|Review of “Impacts of coagulation on the appearance time method for sub-3 nm particle growth rate evaluation and their corrections” by Cai et al.|
The manuscript presents an attempt to correct apparent nanoparticle growth rates, obtained by the so-called appearance time method, to remove errors arising from coagulation. It is true that the appearance time method may cause significant artefacts in the experimentally deduced growth rate and consequently in its interpretation and comparisons with models.
The purpose of the work, i.e. to test the derived corrections against a particle dynamics model (rather than to compare the used models to measurements), is clarified in the revised manuscript. However, my main concerns are that
(a) it seems that the suggested corrections do not generally work, and
(b) the modeled test cases are quite limited, and for example assume that sub-3 nm particles do not evaporate which is quite a restrictive assumption.
Below are the detailed comments that I would ask the authors to address:
1. Figure 6 does not look very convincing in terms of the performance of the suggested correction approaches – do other test cases exhibit similar behavior in the size-dependent errors? Rather than listing the average discrepancies in the corrected growth rates e.g. in the Abstract and Conclusions, the maximum errors should be stated, since they are up to 150 % (!) for the present test cases.
In general, complex particle population dynamics cannot normally be described by simplifications, so it is not so surprising that the corrections do not work very well, or cannot be reliably applied on realistic data. This is one of the main results of the work and should be highlighted – even a negative result is a result. Instead of stating “the feasibility of the corrected method was verified” it can be said that the method was “tested”, since based on the presented results it doesn’t look like the method was verified.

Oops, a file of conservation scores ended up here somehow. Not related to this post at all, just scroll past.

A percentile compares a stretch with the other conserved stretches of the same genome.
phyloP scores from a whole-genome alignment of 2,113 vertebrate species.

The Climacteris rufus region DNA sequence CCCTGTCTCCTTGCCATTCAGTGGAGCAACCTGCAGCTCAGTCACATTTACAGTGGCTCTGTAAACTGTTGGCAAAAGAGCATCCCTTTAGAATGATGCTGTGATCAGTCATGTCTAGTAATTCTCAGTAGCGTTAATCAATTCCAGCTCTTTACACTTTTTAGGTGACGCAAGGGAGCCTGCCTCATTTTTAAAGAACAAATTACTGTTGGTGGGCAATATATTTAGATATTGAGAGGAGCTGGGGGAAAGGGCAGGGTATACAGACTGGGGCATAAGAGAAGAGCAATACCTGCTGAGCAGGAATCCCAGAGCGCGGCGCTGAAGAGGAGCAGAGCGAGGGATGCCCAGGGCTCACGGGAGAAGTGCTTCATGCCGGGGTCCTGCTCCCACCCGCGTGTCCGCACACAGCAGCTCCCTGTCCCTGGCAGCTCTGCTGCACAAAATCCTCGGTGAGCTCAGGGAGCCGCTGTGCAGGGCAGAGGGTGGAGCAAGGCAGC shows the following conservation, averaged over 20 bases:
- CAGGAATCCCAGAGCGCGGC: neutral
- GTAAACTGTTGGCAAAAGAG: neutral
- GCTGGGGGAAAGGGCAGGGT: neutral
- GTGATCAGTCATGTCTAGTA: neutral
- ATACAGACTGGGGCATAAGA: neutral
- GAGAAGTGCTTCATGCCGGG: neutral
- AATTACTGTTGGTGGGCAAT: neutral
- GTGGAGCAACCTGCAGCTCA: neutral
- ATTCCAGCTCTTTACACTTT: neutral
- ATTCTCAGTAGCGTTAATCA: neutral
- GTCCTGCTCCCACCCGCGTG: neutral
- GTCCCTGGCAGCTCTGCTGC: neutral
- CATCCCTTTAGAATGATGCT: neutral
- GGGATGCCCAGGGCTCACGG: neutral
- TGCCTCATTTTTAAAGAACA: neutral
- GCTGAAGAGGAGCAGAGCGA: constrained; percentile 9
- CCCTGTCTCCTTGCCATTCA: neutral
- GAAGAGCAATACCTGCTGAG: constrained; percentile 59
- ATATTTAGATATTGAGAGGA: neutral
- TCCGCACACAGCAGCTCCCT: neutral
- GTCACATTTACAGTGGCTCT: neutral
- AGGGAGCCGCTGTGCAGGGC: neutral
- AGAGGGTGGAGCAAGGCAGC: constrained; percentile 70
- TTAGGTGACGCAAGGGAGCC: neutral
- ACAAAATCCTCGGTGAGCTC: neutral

Also the title is a bit misleading since it talks about sub-3 nm particles, while later in the test it’s concluded that neither the conventional nor the corrected method work reliably at sub-2 nm. I would therefore reformulate the essential parts of the text to discuss “suggestions” or “attempts” to correct, instead of “corrections”.
2. The omission of evaporation in the simulations limits the applicability of the results, since atmospheric small clusters and particles generally evaporate significantly. (A single test with a size-independent evaporation rate doesn’t help very much, since for the smallest particles the rate may vary even by orders of magnitude with the size and composition, and the used rate is also quite low.)
Therefore, I’d ask to include test cases where the smallest clusters have strongly size-dependent evaporation rates of at least around 10^-2 s^-1, or even higher. For example the highest values in Schobesberger et al., Atmos. Chem. Phys. 15, 55-78, 2015 could be used for upper-limit estimates for the evaporation effects. Specifically, since often the evaporation rates of the smallest clusters exceed the vapor condensation rate, it’s essential to include cases where β*N1-E (Sect. 4.1, page 9) is negative.
Stating that “the bias caused by this size dependency of evaporation is similar to that of coagulation” is odd, since evaporation and coagulation processes are very different: the former moves particles along the size axis within the studied size range, while the latter removes particles from the size range. Can you show how their effects are similar (for arbitrary evaporation and coagulation rate constants)?